The Hedil region in northern Tunisia shows several geological structures associated with intense tectonic deformations that induced genesis of overthrusts and tectonic imbrications with rising of Triassic evaporites. This region constitutes a transition zone, between the Atlassic and Tellian domains, and exhibits multi-scale tectonic deformations related to the basins structure and the regional geodynamic of the Northern African margin. Gravity data processing and continuous wavelet transform, coupled with field data, lead to underline the subsurface geometric configuration and to propose an evolutionary structural framework for the studied area.

    The horizontal gradient magnitude (HGM) and its maxima highlight several lineaments trending NE-, E−, NWA BASIC program for 2-D spectral analysis of gravity data and source-depth estimation (1) and NA BASIC program for 2-D spectral analysis of gravity data and source-depth estimation (2) however the NE-SW direction is predominantly expressed. Depths of the main buried structures were estimated using the Euler deconvolution method. The highest values that exceed 3 km seem to underlines the structures associated to NE-SW, NW-SE and rarely E-W inherited features. The NE-SW oriented structures are mainly represented by overthrusts and tectonic imbrication zones that were occurred along inherited faults in the southern part of the area, as a result of the Atlassic compressional tectonics of Late Miocene and Quaternary ages. However the other lineaments correspond mainly to strike-slip and reverse. The application of 3D inversion method allows identification and characterization of geological structures in subsurface. The most deformed structures are marked by positive anomalies and are sometimes underlined by intrusion of Triassic evaporite rocks. However, the collapsed structures are underlined by negative anomalies testifying a material of low density. The extracted inversion sections highlight the deep rooted geometry of the Triassic bodies, locally associated with overturn of pierced strata.

    The continuous wavelet transform method was used to get an idea about the deep structures of the region, to estimate the boundary between the sedimentary filling and the Precambrian basement, and determining the depth and dipping of some identified contacts. Some uplifted structures and Triassic evaporite intrusions especially that of the Bazina are marked by risings of pre-Triassic deep causative sources. These zones of significant anomalies in the Atlassic domain are probably areas of intense deformation related to the ancient Hercynian tectonics that affected the North African margin. The identified structures should be related to the regional tectonic inversion, related to the African and European plates subduction.

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  • Internal architecture of the Tuxtla volcanic field, Veracruz, Mexico, inferred from gravity and magnetic data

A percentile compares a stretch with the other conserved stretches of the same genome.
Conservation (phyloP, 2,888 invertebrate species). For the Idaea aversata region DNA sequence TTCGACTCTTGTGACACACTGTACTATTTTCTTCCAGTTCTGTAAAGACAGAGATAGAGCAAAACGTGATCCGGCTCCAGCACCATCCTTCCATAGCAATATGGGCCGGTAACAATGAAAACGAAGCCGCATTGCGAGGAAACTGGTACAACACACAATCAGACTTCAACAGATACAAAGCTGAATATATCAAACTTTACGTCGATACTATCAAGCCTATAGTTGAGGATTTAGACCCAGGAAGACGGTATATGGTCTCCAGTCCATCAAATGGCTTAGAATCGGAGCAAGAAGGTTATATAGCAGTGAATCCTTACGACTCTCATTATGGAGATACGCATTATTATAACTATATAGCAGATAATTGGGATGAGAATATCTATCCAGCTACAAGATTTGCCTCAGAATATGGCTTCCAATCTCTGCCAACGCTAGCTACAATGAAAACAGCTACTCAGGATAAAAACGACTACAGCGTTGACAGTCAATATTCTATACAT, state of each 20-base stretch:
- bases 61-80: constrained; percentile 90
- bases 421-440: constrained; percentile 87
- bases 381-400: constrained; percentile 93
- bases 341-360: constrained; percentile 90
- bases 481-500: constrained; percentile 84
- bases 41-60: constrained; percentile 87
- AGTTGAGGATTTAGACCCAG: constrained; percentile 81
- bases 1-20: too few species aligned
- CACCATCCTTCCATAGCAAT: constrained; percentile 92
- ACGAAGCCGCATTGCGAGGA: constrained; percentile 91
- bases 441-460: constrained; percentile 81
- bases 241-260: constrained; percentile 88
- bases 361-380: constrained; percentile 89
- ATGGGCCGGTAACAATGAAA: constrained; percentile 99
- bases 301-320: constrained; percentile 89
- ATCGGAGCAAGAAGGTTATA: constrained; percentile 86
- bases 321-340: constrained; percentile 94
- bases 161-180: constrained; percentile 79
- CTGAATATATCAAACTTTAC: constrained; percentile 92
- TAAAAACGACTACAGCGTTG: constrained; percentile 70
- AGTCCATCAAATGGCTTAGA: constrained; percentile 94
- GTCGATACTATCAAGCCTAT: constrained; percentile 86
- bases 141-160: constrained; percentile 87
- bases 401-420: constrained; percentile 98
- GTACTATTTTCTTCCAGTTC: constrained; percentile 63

2016, Journal of Volcanology and Geothermal Research

    The Tuxtla Volcanic Field (TVF) is a basaltic volcanic field emerging from the plains of the western margin of the Gulf of Mexico in the Mexican State of Veracruz. Separated by hundreds of kilometers from the Trans-Mexican Volcanic Belt to the NW and the Chiapanecan Volcanic Arc to the SE, it stands detached not only in location but also in the composition of its rocks, which are predominantly alkaline. These characteristics make its origin somewhat puzzling. Furthermore, one of the large volcanoes of the field, San Martin Tuxtla, underwent an eruptive period in historical times (CE 1793). Such volcanic activity conveys particular importance to the study of the TVF from the perspective of volcanology and hazard assessment. Despite the above circumstances, few investigations about its internal structure have been reported. In this work, we present analyses of gravity and aeromagnetic data obtained from different sources. We present the complete Bouguer anomaly of the area and its separation into regional and residual components. The aeromagnetic data were processed to yield the reduction to the pole, the analytic signal, and the upward continuation to complete the interpretation of the gravity analyses. Three-dimensional density models of the regional and residual anomalies were obtained by inversion of the gravity signal adding the response of rectangular prisms at the nodes of a regular grid. We obtained a body with a somewhat flattened top at 16km below sea level from the inversion of the regional. Three separate slender bodies with tops 6km deep were obtained from the inversion of the residual. The gravity and magnetic anomalies, as well as the inferred source bodies that produce those geophysical anomalies, lie between the Sontecomapan and Catemaco faults, which are proposed as flower structures associated with an inferred deep-seated fault termed the Veracruz Fault. These fault systems along with magma intrusion at the lower crust are necessary features to understand the origin and structure of the TVF.